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At liquid–air interfaces, surface tension results from the greater attraction of liquid molecules to each other (due to cohesion) than to the molecules in the air (due to adhesion). The net effect is an inward force at its surface that causes the liquid to behave as if its surface were covered with a stretched elastic membrane. Thus, the surface becomes under tension from the imbalanced forces, which is probably where the term "surface tension" came from.[1] Because of the relatively high attraction of water molecules for each other through a web of hydrogen bonds, water has a higher surface tension (72.8 millinewtons per meter at 20 °C) compared to that of most other liquids. Surface tension
Surface tension
is an important factor in the phenomenon of capillarity. Surface tension
Surface tension
has the dimension of force per unit length, or of energy per unit area. The two are equivalent, but when referring to energy per unit of area, it is common to use the term surface energy, which is a more general term in the sense that it applies also to solids. In materials science, surface tension is used for either surface stress or surface free energy.

Contents

1 Causes 2 Effects of surface tension

2.1 Water 2.2 Surfactants

3 Physics

3.1 Physical units 3.2 Surface area
Surface area
growth 3.3 Surface curvature and pressure 3.4 Floating objects 3.5 Liquid surface 3.6 Contact angles

3.6.1 Special
Special
contact angles

4 Methods of measurement 5 Effects

5.1 Liquid in a vertical tube 5.2 Puddles on a surface 5.3 The breakup of streams into drops

6 Thermodynamics

6.1 Thermodynamic theories of surface tension 6.2 Thermodynamics
Thermodynamics
of soap bubbles

6.2.1 Influence of temperature 6.2.2 Influence of solute concentration 6.2.3 Influence of particle size on vapor pressure

7 Surface tension
Surface tension
of water and of seawater

7.1 Surface tension
Surface tension
of water 7.2 Surface tension
Surface tension
of seawater

8 Data table 9 Gallery of effects 10 See also 11 Notes 12 References 13 External links

Causes[edit]

Diagram of the forces on molecules of a liquid

The cohesive forces a molecule is pulled equally in every direction by neighboring liquid molecules, resulting in a net force of zero. The molecules at the surface do not have the same molecules on all sides of them and therefore are pulled inward. This creates some internal pressure and forces liquid surfaces to contract to the minimal area. The forces of attraction acting between the molecules of same type are called cohesive forces while those acting between the molecules of different types are called adhesive forces. When cohesive forces are stronger than adhesives forces, the liquid acquires a convex meniscus(as mercury in a glass container). On the other hand, when adhesive forces are stronger, the surface of the liquid curves up (as water in a glass) Surface tension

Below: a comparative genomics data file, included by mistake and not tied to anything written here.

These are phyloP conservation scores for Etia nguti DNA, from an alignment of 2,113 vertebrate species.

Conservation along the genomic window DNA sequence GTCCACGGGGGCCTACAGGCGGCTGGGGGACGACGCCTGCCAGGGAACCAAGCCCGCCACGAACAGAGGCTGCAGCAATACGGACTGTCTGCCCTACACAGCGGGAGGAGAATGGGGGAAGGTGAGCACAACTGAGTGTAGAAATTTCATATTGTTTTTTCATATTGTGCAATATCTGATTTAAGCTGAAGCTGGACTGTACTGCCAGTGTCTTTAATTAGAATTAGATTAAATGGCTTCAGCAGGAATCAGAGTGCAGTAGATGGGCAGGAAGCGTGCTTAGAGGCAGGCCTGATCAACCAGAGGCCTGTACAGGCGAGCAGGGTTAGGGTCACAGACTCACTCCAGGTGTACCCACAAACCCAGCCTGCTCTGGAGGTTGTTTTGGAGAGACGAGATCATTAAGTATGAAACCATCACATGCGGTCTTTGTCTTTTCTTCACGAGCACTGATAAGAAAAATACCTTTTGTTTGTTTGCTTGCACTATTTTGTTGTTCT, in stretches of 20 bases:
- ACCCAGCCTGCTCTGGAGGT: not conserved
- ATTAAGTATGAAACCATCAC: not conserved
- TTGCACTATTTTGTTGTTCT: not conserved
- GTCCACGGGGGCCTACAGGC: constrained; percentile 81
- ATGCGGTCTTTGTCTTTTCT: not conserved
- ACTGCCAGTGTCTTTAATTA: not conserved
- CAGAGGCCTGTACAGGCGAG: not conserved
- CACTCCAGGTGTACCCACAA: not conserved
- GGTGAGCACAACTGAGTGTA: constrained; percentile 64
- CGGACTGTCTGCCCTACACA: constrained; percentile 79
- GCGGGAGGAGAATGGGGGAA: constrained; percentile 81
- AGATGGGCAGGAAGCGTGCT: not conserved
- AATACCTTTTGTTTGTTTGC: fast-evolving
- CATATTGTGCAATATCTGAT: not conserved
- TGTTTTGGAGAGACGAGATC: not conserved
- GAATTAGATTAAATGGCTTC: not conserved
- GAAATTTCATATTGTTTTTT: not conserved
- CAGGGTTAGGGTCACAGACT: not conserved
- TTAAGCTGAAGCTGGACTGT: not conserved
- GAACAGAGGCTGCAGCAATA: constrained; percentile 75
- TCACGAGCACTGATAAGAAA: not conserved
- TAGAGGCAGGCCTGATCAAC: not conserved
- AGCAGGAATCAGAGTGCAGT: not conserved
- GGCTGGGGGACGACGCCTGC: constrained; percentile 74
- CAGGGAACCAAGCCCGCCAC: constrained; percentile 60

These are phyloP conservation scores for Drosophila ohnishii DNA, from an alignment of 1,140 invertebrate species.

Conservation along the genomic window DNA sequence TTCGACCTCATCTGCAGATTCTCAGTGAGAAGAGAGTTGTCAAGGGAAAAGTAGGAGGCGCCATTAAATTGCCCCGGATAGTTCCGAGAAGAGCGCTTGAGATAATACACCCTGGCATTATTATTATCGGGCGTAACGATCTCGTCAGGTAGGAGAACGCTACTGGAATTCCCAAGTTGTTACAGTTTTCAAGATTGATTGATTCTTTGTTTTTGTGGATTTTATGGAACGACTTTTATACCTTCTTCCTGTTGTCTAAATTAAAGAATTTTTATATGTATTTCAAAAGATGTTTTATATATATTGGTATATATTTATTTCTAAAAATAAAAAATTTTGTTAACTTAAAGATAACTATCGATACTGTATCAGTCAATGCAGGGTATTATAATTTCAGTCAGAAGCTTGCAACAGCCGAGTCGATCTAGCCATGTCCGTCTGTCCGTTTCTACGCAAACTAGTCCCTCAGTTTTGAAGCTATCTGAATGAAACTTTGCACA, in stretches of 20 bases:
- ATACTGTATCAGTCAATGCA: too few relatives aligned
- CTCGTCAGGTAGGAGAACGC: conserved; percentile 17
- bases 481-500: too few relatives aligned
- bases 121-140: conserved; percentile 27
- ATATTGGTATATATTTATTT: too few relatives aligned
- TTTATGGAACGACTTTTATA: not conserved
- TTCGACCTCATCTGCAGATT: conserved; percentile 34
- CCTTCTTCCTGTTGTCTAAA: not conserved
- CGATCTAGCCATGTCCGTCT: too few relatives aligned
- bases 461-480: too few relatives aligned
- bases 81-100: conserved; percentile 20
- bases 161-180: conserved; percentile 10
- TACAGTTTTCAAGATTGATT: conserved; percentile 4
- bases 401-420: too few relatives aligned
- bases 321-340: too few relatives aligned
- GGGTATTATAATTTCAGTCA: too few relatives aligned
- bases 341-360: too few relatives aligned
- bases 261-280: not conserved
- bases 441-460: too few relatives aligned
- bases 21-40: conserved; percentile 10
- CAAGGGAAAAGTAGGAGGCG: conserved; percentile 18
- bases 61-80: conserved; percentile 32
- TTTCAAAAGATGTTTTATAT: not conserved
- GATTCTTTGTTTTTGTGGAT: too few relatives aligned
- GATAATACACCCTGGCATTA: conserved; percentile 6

Surface tension
is responsible for the shape of liquid droplets. Although easily deformed, droplets of water tend to be pulled into a spherical shape by the imbalance in cohesive forces of the surface layer. In the absence of other forces, including gravity, drops of virtually all liquids would be approximately spherical. The spherical shape minimizes the necessary "wall tension" of the surface layer according to Laplace's law.

Water droplet
Water droplet
lying on a damask. Surface tension
Surface tension
is high enough to prevent floating below the textile

Another way to view surface tension is in terms of energy. A molecule in contact with a neighbor is in a lower state of energy than if it were alone (not in contact with a neighbor). The interior molecules have as many neighbors as they can possibly have, but the boundary molecules are missing neighbors (compared to interior molecules) and therefore have a higher energy. For the liquid to minimize its energy state, the number of higher energy boundary molecules must be minimized. The minimized number of boundary molecules results in a minimal surface area.[2] As a result of surface area minimization, a surface will assume the smoothest shape it can (mathematical proof that "smooth" shapes minimize surface area relies on use of the Euler–Lagrange equation). Since any curvature in the surface shape results in greater area, a higher energy will also result. Consequently, the surface will push back against any curvature in much the same way as a ball pushed uphill will push back to minimize its gravitational potential energy. Effects of surface tension[edit] Water[edit] Several effects of surface tension can be seen with ordinary water:

Beading of rain water on a waxy surface, such as a leaf. Water
Water
adheres weakly to wax and strongly to itself, so water clusters into drops. Surface tension
Surface tension
gives them their near-spherical shape, because a sphere has the smallest possible surface area to volume ratio. Formation of drops occurs when a mass of liquid is stretched. The animation (below) shows water adhering to the faucet gaining mass until it is stretched to a point where the surface tension can no longer keep the drop linked to the faucet. It then separates and surface tension forms the drop into a sphere. If a stream of water was running from the faucet, the stream would break up into drops during its fall. Gravity